In political science, both international relations and comparative politics have long treated North Africa as separate and distinct from “sub-Saharan Africa.” Realism sidelined Africa in general, with their focus on the international system’s leading states – states “that make a difference,” in Kenneth Waltz’s memorable words. IR scholars felt comfortable analyzing the alliances and balance of power maneuverings of Egypt and the Arab states, in part because they were seen as central to the American national interest but also because, unlike sub-Saharan states, they were seen as strong states with the capacity to project power across state borders. African states, by contrast, were viewed through the lens of state weakness, permeability, and regime security. Jackson and Rosburg’s influential study “Why Africa’s Weak States Persist,” for example, began from the premise that Black Africa’s states were shell-states which lacked empirical statehood. North African states, by contrast, were assumed to be more “real,” with higher capacity than sub-Saharan states. Samuel Huntington’s Clash of Civilizations (1996) assumes that the Sahara is a civilizational fault line, a bloody border separating a North African Islam from a sub-Saharan African civilization—a distinction only possible if one erases sub-Saharan Islam.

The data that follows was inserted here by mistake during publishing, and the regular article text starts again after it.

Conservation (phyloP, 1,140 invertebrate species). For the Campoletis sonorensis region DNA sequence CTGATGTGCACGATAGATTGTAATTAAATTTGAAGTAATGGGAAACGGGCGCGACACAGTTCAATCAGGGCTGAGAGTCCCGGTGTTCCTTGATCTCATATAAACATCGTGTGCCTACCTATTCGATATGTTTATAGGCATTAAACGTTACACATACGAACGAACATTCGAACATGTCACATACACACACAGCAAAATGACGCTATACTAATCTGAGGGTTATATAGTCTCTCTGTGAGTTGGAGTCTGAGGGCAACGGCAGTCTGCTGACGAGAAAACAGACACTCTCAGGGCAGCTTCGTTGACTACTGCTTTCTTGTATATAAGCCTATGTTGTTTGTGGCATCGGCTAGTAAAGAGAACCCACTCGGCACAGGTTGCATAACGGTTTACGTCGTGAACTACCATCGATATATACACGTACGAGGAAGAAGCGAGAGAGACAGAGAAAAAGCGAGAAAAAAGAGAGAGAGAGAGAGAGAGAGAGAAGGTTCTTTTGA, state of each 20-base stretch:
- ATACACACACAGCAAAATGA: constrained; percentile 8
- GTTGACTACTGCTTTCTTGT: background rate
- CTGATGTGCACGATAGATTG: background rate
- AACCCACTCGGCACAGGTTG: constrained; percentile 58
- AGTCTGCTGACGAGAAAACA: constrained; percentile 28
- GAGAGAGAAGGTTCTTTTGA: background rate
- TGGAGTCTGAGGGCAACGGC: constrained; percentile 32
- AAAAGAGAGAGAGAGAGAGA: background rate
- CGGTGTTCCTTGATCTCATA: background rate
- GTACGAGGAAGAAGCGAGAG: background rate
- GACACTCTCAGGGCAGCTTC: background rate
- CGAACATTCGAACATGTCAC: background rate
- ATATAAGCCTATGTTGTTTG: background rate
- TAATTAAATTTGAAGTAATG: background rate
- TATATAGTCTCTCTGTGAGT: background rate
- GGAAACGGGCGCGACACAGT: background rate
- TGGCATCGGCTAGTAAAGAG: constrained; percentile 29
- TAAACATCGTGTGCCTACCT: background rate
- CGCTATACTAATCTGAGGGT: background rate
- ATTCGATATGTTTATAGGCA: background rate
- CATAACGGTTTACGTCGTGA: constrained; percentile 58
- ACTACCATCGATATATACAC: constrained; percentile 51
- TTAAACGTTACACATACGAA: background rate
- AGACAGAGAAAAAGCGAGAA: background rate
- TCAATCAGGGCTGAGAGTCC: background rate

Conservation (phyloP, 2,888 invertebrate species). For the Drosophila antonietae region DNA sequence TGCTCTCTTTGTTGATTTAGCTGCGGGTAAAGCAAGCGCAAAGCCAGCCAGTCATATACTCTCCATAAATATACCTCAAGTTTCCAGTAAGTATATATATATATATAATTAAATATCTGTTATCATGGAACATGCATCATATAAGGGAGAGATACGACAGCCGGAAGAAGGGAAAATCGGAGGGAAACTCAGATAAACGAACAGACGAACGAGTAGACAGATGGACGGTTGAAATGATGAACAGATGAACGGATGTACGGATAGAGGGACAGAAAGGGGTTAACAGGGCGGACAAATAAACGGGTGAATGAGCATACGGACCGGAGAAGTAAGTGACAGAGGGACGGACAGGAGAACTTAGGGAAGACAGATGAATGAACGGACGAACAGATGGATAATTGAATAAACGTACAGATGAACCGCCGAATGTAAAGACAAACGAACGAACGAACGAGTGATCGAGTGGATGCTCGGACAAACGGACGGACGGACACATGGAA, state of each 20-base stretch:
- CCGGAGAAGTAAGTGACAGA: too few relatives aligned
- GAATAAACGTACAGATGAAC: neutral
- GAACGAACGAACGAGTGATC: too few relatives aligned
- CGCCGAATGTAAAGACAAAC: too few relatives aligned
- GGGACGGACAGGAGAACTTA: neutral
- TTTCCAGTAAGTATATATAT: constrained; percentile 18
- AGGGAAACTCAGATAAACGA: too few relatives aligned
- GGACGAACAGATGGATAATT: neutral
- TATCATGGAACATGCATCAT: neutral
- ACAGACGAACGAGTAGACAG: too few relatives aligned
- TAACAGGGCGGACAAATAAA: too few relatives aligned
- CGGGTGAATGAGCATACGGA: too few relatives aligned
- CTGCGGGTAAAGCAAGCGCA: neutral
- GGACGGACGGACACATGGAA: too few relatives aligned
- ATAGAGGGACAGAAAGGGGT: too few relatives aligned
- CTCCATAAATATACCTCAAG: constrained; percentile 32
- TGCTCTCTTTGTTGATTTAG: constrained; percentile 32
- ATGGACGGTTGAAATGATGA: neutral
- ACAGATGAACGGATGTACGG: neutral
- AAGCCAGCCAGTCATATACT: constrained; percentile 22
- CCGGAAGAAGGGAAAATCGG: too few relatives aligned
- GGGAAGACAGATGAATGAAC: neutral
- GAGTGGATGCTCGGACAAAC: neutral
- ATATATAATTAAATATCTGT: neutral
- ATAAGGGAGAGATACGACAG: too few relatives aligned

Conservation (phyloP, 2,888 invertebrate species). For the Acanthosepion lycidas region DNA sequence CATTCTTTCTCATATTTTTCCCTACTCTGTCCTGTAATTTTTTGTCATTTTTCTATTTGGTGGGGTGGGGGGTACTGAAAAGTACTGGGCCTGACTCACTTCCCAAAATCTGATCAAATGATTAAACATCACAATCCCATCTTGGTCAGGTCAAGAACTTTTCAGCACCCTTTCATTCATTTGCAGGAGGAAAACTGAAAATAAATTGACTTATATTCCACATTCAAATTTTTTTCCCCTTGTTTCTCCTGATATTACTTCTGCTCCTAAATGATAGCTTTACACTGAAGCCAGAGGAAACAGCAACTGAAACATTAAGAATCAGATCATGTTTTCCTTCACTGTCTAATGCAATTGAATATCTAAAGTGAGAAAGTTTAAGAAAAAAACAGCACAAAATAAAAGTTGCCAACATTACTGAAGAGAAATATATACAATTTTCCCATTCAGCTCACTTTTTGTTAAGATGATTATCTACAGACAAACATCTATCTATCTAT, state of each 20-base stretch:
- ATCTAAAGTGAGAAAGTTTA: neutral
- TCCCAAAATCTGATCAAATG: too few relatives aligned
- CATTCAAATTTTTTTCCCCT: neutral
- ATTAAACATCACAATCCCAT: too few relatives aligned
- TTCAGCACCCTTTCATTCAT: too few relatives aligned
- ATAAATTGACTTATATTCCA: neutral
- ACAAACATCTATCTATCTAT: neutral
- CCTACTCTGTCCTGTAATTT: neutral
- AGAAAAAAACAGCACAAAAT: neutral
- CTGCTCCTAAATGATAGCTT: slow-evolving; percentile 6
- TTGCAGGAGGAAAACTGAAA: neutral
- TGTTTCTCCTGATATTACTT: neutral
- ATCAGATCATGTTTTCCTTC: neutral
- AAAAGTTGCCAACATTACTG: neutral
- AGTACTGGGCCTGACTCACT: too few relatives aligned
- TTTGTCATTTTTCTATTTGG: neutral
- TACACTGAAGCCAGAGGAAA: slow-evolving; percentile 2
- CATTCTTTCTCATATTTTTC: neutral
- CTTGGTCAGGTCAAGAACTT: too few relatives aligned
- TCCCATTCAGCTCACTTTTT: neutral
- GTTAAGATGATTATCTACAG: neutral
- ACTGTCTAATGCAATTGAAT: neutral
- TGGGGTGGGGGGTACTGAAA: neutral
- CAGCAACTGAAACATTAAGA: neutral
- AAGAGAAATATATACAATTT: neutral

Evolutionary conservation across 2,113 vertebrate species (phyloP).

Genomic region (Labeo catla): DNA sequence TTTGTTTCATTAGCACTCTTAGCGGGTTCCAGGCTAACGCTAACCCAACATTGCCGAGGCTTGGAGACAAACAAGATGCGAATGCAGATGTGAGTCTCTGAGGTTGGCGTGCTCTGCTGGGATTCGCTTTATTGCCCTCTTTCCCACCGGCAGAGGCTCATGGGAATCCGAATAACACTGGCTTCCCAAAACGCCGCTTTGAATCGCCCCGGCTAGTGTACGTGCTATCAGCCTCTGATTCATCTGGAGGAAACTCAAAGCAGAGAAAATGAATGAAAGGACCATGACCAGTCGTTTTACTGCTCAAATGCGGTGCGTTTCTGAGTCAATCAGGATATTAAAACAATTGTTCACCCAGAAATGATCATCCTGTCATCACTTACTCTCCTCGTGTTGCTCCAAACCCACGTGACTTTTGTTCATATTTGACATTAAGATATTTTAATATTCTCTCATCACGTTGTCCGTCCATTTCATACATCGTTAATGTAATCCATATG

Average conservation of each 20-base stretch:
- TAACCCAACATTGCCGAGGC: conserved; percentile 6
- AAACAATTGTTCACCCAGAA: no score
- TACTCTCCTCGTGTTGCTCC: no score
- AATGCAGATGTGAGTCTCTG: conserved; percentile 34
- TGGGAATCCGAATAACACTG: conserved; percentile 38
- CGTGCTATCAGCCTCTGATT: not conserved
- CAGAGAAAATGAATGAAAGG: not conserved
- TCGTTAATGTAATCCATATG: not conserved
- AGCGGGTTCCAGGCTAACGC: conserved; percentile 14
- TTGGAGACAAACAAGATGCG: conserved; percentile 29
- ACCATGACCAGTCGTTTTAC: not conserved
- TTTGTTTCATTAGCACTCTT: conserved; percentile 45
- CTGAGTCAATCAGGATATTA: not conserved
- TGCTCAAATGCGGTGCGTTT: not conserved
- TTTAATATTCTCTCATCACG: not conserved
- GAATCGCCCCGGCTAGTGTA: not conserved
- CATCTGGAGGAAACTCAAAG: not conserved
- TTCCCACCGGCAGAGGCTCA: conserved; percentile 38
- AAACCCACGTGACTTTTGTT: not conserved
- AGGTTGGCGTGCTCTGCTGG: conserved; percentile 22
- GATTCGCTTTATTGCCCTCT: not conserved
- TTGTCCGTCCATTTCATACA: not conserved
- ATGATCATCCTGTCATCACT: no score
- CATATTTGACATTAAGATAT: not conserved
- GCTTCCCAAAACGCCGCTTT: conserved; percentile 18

Both African Studies and Middle East Studies would experience uprisings in the 1970s and 1980s, but in different directions. The publication of Edward Said’s Orientalism in 1978 marked a significant rupture within Middle East Studies and area studies generally. Said was not the first to critique the intellectual orientation of the field—among others, the Middle East Research and Information Project (MERIP) had been founded by critical scholars in 1971. But Said’s intervention raised questions about the epistemic assumptions of Middle East studies in ways that continue to roil the field today. A similar insurrection took place in African Studies, in that case, against foreign policy and intelligence interests shaping the research agenda. While these (ongoing) critiques did much to upend the epistemological and ontological assumptions behind area studies, they did not challenge the political-racial logic of dividing North Africa (the Maghreb) from Africa itself. The reformists in Middle East Studies were not clamoring to integrate Africa in their research agenda; and in African Studies to this day when North Africa is discussed, it is mostly in the context of slavery, racism and diaspora communities.